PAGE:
"The use of language is an activity" but "the fundamental device of practically all thought" is "analyzing experience into static bits with static meanings" (58).
Minor illustrations of the outcome of such procedures as the above abound. One will suffice. Bridgman repeatedly examines certain questions about pi (41, 43, 47),especially as to whether men had a right to say that it was either transcendental or not transcendental in 1 88 1, the year before a proof was offered that it was. Somewhere in his discussion Bridgman applies his word `meaningless,' but we can go a bit further than he does, and apply it even to his discussions of such issues, in which nothing can be found that is either appetizing or edifying. So vague is his wording that I would not even attempt to state precisely what the issue is. In front of me lie comments by four men, all no doubt impressionistic: one says Bridgman thought the question meaningless in 1881, another that it was meaningless to ask the question in that year, a third that Bridgman held the transcendental pi did not exist in that year, and a fourth that if he did not hold it non-existent, he should have, in order to be consistent. Bridgman is not that vague, of course; but his background of discussion is. He is far remote from operational procedure; and his recent shift in the type of his analysis bears most of the responsibility.
VIII. FAINT HINT
A physicist cranking an ancient car with worn gears and leaky valves would never say: "What a wonderful machine. Its `spirit' is right. I will use no other." Why, then, when he needs a behavioral carriage for his science, should he hold to a broken-down psychology of antiquated model?
What difference can it make to the physicist whether `ideas,' `concepts,' `minds' really `exist' or not, or whether anybody else thinks they exist or not? He has long since overcome his old imagined dependence on the `reality' of physical objects as a necessary presupposition for scientific work; he did not overcome this dependence because he wanted to, but because he had to; because the only way he could acquire sound physical descriptions was by abandoning some of his older rigidities.
The sole issue of scientific importance with regard to the `mental' is whether the mentalist vocabulary offers a sound technique for description or whether it does not. We know it does not. No one can put it to work properly. The more earnestly one tries, the better one understands its radical deficiencies. Modern logic offers a horrible example. We have examined what certain physicists have tried to do with it. We may feel assured that their failures are not those of personal incompetence, but instead of the tools they have attempted to use, and of their almost hypnotic belief in the efficacy of such tools.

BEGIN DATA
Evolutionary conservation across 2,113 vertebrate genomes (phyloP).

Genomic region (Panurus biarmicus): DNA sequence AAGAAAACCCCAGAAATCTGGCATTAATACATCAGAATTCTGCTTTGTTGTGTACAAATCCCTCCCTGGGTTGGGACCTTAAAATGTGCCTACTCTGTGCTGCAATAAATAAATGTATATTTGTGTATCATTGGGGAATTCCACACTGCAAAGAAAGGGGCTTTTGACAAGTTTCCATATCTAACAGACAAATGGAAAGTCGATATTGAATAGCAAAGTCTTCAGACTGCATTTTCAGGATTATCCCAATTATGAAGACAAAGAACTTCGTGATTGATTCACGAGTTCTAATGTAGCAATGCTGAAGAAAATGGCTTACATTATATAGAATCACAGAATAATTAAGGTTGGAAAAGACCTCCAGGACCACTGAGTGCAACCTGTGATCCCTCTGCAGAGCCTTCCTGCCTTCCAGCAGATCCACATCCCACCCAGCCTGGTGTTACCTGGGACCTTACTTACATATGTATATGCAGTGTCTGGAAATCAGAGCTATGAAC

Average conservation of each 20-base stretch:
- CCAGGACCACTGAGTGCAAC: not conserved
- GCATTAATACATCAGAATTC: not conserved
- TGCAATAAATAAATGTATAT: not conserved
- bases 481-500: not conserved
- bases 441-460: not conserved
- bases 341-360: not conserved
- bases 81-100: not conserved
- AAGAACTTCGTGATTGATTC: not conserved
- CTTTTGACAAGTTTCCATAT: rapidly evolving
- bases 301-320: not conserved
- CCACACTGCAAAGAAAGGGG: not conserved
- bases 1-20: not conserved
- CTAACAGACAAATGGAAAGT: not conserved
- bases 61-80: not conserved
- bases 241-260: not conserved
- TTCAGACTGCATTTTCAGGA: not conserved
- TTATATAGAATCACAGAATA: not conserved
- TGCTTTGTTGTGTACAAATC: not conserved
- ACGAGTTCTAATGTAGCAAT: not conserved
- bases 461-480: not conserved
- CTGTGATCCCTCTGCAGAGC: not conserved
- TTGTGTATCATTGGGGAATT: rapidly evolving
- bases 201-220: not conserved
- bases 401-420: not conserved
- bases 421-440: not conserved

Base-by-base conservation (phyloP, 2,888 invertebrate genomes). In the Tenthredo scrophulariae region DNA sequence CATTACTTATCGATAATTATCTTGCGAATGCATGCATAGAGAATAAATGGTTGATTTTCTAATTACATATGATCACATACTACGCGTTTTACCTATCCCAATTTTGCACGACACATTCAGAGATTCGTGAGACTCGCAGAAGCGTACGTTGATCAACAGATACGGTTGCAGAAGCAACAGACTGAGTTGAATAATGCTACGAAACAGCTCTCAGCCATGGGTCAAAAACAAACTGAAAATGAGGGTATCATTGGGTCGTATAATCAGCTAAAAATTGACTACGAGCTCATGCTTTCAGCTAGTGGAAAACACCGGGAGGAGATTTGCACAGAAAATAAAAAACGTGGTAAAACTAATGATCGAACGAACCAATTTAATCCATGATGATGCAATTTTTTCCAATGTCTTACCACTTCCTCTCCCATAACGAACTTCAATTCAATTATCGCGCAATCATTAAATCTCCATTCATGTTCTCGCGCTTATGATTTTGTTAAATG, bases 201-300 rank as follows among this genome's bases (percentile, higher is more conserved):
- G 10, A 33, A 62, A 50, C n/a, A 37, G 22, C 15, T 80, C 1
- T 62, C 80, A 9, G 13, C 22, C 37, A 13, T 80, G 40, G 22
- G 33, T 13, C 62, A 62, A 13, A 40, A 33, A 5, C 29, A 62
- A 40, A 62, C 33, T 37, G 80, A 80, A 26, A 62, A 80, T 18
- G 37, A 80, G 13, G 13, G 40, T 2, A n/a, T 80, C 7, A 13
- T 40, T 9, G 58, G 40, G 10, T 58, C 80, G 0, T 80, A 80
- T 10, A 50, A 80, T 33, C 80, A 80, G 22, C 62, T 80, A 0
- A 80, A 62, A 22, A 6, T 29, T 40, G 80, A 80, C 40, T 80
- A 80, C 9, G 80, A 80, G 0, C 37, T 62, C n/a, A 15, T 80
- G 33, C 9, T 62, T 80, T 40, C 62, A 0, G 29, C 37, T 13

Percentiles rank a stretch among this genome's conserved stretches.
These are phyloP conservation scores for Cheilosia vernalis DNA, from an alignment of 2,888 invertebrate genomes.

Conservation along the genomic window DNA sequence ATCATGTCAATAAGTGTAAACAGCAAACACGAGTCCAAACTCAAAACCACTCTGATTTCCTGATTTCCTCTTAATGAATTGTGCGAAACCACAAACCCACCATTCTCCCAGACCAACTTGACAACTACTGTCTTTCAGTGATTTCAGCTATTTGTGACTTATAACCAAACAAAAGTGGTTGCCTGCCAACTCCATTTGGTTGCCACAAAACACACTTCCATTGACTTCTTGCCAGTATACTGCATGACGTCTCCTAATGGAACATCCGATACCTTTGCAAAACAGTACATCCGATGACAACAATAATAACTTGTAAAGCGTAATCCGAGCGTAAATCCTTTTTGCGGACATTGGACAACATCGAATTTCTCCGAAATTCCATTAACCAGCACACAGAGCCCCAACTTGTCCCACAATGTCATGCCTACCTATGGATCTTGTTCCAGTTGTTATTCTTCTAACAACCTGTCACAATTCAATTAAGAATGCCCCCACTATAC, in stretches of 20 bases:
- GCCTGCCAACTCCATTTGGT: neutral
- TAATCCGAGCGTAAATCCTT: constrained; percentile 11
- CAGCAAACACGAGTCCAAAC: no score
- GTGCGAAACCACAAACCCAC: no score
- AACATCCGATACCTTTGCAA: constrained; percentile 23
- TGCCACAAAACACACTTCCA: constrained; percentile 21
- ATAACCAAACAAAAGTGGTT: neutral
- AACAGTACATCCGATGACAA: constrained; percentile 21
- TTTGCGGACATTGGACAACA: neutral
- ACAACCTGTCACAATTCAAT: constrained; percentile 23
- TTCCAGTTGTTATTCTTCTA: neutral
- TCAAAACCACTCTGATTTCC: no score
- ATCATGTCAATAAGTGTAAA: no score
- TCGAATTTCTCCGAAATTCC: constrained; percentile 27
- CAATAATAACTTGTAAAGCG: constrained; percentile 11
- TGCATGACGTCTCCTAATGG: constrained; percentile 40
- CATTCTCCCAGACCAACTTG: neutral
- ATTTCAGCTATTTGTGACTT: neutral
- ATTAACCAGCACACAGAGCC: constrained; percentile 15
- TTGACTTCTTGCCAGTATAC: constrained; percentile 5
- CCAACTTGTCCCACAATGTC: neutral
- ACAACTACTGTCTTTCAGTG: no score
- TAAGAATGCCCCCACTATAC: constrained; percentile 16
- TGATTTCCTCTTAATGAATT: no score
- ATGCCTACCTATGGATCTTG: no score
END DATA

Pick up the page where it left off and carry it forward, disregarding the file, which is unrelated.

The `mental' cannot help other sciences because it cannot help its own. It is a breeding place of `schools,' on the side of theory as well as on that of practice. Psychoanalysis is in illustration with its messes of Cs, Ucs, and Pcs, remote from possibility of scientific usage. Faculties and associations of ideas, reflexes and brain cells have had sounder scientific purpose, but no greater constructive success.
The strength of the `mental' in the past has rested in the certainty—as great a certainty as we can say we possess anywhere
(165) —that we confront actual phenomena, namely the behaviors of men, which do not attain adequate description in terms of spatial coordinates, and which thus, in a properly technical sense, do not exist "in space" at all.
The physicist may remind himself, however, that the `space' out of which `mental' phenomena have been ejected was the old absolute space-form of Newton, which was postulated as if something over and above all the events which happen within it. Despite the value this space-form retains, it can now no longer pretend to such great dominion. The new spaces that are succeeding it are much more tolerant to behavioral description. But they are more than this: they bring a new freedom to the enquirer into behavioral phenomena to construct and postulate whatever spaces he himself may need in which to examine his behavioral events; they come with the assurance that the sole criterion of their own validity and worth will be the success of the descriptions made by their aid.
Since the `mental' as we have known it in the past was a squeeze-out from Newtonian space, the physicist may be asked to ponder how it can still remain a squeeze-out when the space out of which it was squeezed is no longer there to squeeze it out.
If this faint hint aids the physicist it will only be as he learns to distrust the reports of the pre-scientific psychology and do some of his spade-work himself.